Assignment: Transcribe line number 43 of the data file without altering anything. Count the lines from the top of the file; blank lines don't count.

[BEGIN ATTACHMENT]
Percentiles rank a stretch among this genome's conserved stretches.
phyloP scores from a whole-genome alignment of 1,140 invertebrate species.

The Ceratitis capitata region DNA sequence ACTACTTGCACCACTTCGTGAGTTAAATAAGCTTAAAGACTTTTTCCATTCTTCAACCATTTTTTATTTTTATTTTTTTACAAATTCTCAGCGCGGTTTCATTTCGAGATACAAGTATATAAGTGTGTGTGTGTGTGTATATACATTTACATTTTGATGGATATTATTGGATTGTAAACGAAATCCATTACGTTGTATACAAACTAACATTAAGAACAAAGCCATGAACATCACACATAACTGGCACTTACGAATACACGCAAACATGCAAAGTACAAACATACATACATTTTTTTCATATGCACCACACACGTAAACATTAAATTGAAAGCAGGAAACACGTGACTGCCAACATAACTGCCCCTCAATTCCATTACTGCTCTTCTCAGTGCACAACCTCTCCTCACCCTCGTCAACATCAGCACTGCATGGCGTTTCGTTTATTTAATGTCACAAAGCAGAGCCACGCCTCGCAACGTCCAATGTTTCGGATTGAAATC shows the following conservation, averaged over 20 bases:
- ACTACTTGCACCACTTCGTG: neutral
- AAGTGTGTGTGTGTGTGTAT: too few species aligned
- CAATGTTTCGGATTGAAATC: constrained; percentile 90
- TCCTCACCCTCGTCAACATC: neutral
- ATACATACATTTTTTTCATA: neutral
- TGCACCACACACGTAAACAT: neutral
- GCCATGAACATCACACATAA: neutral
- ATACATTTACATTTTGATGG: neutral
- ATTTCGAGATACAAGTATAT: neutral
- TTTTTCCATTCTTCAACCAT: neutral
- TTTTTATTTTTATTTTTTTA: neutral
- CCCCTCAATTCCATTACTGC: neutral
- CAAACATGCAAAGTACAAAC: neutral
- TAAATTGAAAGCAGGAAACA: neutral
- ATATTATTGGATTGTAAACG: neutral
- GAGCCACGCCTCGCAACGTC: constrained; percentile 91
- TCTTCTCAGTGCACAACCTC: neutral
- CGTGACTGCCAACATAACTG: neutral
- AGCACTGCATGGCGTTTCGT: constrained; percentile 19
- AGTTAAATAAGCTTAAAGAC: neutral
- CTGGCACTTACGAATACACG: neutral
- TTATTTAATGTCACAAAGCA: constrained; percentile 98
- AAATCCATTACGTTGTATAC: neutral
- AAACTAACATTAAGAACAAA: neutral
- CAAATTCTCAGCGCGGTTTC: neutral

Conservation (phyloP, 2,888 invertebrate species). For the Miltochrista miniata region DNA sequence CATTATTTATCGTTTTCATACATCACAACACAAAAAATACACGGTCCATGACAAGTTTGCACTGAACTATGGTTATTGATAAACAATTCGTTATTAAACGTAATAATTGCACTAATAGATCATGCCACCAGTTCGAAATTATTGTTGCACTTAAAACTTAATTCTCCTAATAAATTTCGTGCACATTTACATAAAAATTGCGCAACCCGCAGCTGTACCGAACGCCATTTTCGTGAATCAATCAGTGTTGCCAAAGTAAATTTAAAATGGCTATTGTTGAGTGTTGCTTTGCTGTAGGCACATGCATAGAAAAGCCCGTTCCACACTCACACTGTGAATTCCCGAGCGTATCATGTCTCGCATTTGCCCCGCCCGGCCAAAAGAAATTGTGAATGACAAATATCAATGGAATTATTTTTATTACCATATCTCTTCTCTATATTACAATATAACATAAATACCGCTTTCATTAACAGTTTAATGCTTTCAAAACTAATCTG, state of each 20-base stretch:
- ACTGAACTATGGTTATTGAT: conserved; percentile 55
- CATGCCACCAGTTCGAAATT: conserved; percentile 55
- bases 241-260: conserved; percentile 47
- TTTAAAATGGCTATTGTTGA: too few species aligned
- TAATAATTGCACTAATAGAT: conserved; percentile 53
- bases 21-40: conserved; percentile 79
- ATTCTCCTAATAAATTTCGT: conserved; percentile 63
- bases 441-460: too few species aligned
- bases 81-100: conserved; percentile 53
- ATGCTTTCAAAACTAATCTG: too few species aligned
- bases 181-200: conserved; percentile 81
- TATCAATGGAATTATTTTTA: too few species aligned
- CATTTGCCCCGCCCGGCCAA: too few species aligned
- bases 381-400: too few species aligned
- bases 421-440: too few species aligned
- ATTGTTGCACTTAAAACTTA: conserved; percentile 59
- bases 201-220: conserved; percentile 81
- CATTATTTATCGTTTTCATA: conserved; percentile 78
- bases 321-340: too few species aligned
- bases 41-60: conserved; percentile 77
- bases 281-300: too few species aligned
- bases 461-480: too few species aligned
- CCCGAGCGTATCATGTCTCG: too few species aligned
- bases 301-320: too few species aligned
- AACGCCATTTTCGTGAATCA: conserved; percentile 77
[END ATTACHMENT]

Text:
- bases 381-400: too few species aligned